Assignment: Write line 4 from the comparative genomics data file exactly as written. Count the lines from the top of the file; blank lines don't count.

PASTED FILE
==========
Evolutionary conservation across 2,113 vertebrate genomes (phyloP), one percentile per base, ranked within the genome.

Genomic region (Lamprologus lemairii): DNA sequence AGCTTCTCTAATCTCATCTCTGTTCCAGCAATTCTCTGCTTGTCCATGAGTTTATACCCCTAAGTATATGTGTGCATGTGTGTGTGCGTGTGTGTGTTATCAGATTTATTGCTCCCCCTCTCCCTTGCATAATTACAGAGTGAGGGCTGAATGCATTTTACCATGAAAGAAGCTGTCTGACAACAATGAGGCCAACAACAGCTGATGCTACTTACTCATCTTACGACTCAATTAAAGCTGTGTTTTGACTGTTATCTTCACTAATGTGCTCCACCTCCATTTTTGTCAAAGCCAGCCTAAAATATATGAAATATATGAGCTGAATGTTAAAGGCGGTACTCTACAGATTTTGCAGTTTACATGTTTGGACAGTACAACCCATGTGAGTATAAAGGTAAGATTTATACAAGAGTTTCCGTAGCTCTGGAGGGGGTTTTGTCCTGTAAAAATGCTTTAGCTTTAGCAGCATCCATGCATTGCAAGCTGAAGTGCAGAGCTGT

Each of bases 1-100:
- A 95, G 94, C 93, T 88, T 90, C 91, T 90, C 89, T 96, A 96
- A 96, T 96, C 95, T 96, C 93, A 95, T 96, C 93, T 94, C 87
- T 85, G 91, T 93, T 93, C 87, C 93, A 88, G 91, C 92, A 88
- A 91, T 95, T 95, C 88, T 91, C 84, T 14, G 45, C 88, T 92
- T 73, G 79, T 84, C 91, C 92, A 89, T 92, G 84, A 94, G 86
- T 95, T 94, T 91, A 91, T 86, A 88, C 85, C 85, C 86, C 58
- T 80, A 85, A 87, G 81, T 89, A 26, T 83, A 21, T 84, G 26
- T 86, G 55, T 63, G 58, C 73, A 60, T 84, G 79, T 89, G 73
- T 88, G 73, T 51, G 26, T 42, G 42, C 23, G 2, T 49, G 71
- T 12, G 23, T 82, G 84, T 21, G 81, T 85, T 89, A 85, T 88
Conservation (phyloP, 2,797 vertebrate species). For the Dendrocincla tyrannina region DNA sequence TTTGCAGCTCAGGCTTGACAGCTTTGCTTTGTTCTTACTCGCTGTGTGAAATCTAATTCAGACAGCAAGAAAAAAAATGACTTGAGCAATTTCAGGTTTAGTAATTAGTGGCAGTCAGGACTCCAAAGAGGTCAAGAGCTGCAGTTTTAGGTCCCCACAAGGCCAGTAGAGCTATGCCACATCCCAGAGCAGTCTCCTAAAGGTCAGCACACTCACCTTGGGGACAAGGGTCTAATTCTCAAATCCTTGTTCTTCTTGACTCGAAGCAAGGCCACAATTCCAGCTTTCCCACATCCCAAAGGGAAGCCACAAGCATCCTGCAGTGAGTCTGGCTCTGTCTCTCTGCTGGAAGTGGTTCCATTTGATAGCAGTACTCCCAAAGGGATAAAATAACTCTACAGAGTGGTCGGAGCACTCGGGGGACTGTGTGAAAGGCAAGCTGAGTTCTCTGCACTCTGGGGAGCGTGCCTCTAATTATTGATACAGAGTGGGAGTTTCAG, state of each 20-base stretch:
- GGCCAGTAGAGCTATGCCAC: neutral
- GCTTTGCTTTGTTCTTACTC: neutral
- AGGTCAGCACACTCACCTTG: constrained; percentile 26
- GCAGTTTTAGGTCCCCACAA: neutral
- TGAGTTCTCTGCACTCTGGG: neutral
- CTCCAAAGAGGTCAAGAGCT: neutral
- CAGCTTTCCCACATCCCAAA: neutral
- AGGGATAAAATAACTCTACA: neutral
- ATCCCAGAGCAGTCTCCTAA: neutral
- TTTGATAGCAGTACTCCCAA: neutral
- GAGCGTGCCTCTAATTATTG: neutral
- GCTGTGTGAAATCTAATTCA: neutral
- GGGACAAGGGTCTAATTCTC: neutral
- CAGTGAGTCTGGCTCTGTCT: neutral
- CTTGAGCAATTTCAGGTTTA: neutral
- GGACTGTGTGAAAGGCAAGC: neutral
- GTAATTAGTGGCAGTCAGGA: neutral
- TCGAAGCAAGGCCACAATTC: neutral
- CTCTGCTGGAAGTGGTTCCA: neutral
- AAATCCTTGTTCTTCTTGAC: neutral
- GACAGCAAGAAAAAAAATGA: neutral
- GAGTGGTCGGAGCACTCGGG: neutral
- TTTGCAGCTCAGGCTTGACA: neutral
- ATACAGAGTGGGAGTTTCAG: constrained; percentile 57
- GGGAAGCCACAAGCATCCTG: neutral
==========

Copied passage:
- A 95, G 94, C 93, T 88, T 90, C 91, T 90, C 89, T 96, A 96